The Unique Nature of the Altai Mountains
In the remote region of the Altai mountains, at the junction between Russia, Kazakhstan, Mongolia and China, Nature seems to have enjoyed experimenting, mixing and combining different biological, geological and anthropological elements, creating a unique and extraordinary casket of diversity. Altai represents the navel of Asia, incubator of cultures, funnel of confluence of species and peoples, source of geological structures and biological peculiarities.
Reaching the region is not very easy. The cities of Tomsk, Novosibirsk or Barnaul, in Western Siberia, are the easiest access points for those coming from Europe and from there two days by bus lead to the heart of the spectacular Altai Mountains. The journey is long, but breathtaking. The road that cuts through the valleys tapered by the Mongolian reliefs to the east and Kazakhs to the west, passing from Russia in the north to China in the south, has repeatedly been included in the top ten of the most spectacular routes in the world.
The beauty of the site is such that UNESCO named northern Altai a World Heritage Site in 1998 as it “represents a complete sequence of altitudinal zones of vegetation in central Siberia, including steppe, coniferous forest, mixed forest, sub-alpine vegetation and alpine vegetation”.
The reliefs of the Altai Mountains originate from the tectonic collision between the Indian and Siberian plates. Many fault zones characterize this area (including the Kurai fault and the recently identified Tashanta fault). Some of them are still very active tectonically. And it is precisely this corrugation of the landscape that makes it unforgettable. Rivers of crystalline water flow in the deep valleys confined by sharp mountains covered with glaciers; flowery meadows alternate with woods that cover the sides of the mountains before giving way to alpine bushes; granite and metamorphic schists color the rocky soil with iridescent shades and the fauna which, not intimidated by the human presence, is very easily sighted, is a successful jumble of endemisms and peculiarities.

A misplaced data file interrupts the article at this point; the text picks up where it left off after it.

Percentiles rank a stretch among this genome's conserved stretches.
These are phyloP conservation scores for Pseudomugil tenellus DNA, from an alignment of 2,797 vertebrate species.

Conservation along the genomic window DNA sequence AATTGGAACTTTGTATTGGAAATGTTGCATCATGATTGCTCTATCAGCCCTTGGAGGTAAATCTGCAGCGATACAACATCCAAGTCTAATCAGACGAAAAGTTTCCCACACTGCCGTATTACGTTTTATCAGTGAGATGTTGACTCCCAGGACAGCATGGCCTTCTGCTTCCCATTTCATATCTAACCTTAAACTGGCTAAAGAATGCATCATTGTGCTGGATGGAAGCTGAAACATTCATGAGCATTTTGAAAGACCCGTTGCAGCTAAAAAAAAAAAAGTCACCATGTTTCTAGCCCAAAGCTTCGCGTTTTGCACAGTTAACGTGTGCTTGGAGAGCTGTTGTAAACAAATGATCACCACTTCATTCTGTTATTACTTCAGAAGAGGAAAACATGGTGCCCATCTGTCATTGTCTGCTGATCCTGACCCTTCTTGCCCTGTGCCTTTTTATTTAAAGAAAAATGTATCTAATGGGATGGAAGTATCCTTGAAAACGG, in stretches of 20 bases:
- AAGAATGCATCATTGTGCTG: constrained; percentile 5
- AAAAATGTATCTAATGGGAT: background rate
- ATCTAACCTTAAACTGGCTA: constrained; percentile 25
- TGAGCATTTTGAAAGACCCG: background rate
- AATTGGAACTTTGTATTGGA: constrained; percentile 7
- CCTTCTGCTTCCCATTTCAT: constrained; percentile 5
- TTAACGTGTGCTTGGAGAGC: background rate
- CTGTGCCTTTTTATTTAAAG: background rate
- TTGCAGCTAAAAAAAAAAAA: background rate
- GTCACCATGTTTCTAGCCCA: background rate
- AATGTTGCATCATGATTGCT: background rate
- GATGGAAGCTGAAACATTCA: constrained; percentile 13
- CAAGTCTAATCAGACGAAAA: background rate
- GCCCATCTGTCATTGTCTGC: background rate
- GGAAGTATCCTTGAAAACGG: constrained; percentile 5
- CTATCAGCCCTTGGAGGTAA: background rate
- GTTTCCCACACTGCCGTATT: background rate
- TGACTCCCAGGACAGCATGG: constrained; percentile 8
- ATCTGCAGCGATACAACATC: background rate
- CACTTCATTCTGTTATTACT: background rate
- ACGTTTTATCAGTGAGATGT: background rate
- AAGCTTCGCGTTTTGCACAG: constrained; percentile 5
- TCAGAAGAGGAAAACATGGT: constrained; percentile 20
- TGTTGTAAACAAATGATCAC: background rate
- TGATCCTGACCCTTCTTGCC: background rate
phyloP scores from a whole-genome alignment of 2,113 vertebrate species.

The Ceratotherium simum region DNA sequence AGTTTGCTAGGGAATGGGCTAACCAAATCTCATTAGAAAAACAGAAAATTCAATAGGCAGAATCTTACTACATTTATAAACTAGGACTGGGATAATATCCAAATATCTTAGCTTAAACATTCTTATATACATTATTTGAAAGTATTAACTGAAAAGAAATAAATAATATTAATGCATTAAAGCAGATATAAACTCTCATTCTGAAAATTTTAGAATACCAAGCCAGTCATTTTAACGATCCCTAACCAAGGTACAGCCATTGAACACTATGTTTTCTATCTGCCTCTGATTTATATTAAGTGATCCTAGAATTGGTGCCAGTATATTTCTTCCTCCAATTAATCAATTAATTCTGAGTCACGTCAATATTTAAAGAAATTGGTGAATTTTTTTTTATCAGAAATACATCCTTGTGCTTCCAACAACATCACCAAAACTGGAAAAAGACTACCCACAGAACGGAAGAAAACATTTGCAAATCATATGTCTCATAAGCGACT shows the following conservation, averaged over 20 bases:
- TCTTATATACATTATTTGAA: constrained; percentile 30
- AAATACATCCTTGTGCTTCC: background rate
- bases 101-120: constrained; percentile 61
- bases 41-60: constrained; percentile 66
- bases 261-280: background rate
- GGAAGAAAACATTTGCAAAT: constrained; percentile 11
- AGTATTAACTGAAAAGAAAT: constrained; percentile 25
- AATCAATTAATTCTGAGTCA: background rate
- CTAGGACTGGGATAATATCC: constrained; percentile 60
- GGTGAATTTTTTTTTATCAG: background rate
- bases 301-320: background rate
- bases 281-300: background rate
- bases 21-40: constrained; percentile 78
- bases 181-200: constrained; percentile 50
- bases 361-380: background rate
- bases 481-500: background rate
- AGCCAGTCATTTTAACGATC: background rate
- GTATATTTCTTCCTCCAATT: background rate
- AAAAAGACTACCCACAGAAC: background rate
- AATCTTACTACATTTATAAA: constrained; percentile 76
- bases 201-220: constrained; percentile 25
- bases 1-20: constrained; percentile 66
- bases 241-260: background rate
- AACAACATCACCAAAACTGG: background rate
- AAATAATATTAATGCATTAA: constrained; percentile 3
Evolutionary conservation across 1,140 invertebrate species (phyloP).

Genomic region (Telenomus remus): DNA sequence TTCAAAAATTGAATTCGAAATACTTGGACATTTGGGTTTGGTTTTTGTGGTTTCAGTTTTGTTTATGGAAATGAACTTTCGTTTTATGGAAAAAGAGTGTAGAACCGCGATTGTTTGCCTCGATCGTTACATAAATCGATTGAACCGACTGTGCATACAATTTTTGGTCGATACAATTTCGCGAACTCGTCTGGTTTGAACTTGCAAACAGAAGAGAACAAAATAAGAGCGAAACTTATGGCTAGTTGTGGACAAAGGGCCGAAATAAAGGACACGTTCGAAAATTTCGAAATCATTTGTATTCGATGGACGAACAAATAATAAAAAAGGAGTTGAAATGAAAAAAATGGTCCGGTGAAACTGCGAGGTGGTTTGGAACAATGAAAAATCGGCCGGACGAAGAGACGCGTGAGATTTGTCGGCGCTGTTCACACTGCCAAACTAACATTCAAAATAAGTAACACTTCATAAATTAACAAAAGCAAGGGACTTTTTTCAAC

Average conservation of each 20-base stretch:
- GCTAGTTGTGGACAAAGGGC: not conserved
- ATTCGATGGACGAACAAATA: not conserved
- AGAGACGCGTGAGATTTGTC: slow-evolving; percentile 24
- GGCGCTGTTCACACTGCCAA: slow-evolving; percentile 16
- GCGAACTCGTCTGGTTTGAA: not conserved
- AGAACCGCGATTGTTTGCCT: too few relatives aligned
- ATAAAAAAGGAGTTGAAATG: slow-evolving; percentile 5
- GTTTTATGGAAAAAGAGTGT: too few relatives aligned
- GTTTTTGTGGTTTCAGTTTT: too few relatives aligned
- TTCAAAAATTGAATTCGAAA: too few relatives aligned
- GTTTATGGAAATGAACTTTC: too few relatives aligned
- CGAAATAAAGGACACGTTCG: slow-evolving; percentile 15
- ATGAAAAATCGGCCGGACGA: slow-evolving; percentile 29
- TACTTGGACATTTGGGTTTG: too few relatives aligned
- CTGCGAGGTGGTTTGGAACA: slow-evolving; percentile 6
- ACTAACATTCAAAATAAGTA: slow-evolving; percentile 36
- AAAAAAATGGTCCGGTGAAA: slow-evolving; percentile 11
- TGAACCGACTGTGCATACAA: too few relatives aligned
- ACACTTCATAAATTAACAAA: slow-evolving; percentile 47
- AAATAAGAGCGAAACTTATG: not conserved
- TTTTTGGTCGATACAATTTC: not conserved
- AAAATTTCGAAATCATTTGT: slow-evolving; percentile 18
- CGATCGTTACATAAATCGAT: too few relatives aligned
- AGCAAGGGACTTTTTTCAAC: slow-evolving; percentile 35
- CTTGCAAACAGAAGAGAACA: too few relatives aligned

The Species in Altai Mountain
The steep slopes are home to the Siberian ibex ( Capra sibirica ), while the rare Argali ( Ovis ammon ) grazes on the gentler slopes. Five species of deer populate the area, including the Altai Wapiti ( Cervus elaphus sibiricus ), the moose ( Alces alces ), the forest reindeer ( Rangifer tarandus valentinae ), the Siberian musk deer ( Moschus moschiferus ) and the Siberian roe deer ( Capreolus pygargus ). Until recently, the rare Mongolian gazelle ( Procapra gutturosa ) was also sighted on these mountains. The bison was present in the Altai mountains until the Middle Ages, perhaps even as late as the late 18th century.
Obviously, the plethora of herbivores roaming the immense landscape keeps the food chain healthy by providing resources for large predators. Among these, one, of course, can be defined as the undisputed ruler of the kingdom: the snow leopard ( Uncia uncia ). Considered among the rarest, and certainly the most shy (so much so that it was nicknamed “ghost cat”), feline in the world, this white spotted leopard with a long and bushy tail finds its ideal habitat in the Altai mountains and one of the areas of favorite playback.
Thanks to the abundance of prey, other large carnivores also live in the area. The wolf, the lynx and the brown bear are very common, and in the northernmost areas also the mysterious wolverine. There are those who confirm that until the early twentieth century the tiger was regularly sighted in the southern areas of the mountains near the town of Barnaul.
Mole are also the species of small mammals such as the Pika (Ochotona alpina), the Arctic squirrel (Citellus undulatus) and the Siberian Chipmunk (Tamias sibiricus). A small mouse that makes its lair inside the birch trunks, the Sicista pseudonapaea, is endemic.
The Aktru Glacier
This complex and varied ecosystem is, however, at risk. The Aktru Glacier, nestled between these magnificent mountains, is an indicator of the great changes taking place. A black and white photo taken in 1960 hanging on the walls of a refuge in the area shows how much this glacier has literally liquefied compared to today. Almost half of his white tongue has withdrawn into the mouth of the mountains. With my research group we discovered that only between the summer of last year and this summer the glacier has shrunk by as much as 15 meters.